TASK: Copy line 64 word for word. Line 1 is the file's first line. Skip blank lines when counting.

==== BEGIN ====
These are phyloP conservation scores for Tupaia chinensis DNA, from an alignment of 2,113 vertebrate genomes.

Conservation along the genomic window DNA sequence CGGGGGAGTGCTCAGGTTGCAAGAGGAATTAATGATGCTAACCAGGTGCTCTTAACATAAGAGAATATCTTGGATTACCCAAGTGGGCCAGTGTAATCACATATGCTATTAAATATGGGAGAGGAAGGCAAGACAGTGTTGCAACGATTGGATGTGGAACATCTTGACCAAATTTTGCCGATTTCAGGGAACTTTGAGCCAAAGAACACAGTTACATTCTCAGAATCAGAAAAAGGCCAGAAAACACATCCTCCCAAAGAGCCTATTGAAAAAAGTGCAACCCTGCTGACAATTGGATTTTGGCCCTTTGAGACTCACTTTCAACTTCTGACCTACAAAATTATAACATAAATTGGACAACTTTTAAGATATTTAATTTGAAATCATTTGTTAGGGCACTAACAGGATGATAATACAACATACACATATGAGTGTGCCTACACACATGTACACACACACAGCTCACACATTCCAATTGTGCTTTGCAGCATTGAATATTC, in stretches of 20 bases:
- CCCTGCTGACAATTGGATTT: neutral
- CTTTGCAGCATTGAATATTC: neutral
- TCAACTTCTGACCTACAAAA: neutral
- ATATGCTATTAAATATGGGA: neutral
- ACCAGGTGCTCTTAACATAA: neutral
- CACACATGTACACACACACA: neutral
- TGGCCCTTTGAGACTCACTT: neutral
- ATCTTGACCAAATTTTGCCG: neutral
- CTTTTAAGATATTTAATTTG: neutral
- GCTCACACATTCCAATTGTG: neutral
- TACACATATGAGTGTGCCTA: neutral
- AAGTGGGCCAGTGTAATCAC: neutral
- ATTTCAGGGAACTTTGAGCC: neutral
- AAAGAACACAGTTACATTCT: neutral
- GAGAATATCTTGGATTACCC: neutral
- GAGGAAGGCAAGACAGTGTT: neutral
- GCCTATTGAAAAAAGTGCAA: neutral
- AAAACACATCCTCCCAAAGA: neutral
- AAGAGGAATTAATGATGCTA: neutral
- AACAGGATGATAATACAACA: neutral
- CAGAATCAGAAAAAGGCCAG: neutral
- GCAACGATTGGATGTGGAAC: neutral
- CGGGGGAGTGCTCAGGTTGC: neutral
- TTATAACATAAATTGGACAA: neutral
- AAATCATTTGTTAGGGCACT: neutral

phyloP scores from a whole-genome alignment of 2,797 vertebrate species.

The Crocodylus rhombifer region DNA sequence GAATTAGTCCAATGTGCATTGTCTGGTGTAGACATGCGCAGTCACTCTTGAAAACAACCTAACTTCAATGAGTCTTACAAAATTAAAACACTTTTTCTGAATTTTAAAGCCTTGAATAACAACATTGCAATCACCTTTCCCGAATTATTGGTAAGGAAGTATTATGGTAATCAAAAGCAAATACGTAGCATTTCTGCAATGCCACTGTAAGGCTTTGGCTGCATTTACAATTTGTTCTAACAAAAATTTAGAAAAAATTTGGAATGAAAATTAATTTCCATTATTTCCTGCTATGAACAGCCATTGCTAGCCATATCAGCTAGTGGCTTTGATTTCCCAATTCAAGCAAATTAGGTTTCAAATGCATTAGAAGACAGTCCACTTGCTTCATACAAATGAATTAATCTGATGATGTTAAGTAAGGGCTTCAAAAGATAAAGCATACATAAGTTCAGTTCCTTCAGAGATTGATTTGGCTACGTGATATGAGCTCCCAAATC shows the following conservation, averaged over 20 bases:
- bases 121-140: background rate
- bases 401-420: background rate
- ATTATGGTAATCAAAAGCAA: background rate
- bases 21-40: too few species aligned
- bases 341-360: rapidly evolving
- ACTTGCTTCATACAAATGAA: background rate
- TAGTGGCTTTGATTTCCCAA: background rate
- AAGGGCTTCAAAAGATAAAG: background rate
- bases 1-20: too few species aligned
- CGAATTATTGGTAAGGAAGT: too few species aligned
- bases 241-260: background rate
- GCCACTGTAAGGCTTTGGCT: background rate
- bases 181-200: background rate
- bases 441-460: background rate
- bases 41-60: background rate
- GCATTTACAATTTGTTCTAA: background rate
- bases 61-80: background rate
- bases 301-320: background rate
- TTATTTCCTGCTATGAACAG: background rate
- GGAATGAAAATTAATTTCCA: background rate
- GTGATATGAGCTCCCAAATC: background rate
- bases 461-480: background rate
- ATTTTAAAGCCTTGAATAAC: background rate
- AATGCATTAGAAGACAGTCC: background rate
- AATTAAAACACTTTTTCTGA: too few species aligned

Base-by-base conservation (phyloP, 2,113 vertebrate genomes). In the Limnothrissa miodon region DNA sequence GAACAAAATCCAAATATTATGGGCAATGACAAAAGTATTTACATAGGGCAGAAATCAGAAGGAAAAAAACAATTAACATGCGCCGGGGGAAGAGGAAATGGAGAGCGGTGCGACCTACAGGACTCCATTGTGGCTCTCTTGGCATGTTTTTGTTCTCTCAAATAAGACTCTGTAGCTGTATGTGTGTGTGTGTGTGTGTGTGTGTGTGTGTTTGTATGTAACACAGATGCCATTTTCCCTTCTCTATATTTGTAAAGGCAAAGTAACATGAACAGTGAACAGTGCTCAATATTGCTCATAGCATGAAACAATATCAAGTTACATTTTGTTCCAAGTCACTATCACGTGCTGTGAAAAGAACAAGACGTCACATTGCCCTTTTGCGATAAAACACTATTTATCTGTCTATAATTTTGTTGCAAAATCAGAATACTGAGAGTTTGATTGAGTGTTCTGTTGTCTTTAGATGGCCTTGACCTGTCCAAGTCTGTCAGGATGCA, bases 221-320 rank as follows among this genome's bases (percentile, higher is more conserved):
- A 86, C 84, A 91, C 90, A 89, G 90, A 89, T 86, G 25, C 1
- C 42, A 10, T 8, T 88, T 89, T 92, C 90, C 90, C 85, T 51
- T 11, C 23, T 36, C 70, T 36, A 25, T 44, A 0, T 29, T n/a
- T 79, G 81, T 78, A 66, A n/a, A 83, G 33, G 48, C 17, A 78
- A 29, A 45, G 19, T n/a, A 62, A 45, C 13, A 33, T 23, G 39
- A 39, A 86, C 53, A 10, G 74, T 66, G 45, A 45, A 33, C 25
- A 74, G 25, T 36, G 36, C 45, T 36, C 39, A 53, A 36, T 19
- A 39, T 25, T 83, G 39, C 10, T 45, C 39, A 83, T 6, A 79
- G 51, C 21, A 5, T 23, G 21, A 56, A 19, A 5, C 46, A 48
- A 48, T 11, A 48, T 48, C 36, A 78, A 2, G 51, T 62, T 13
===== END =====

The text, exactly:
- G 51, C 21, A 5, T 23, G 21, A 56, A 19, A 5, C 46, A 48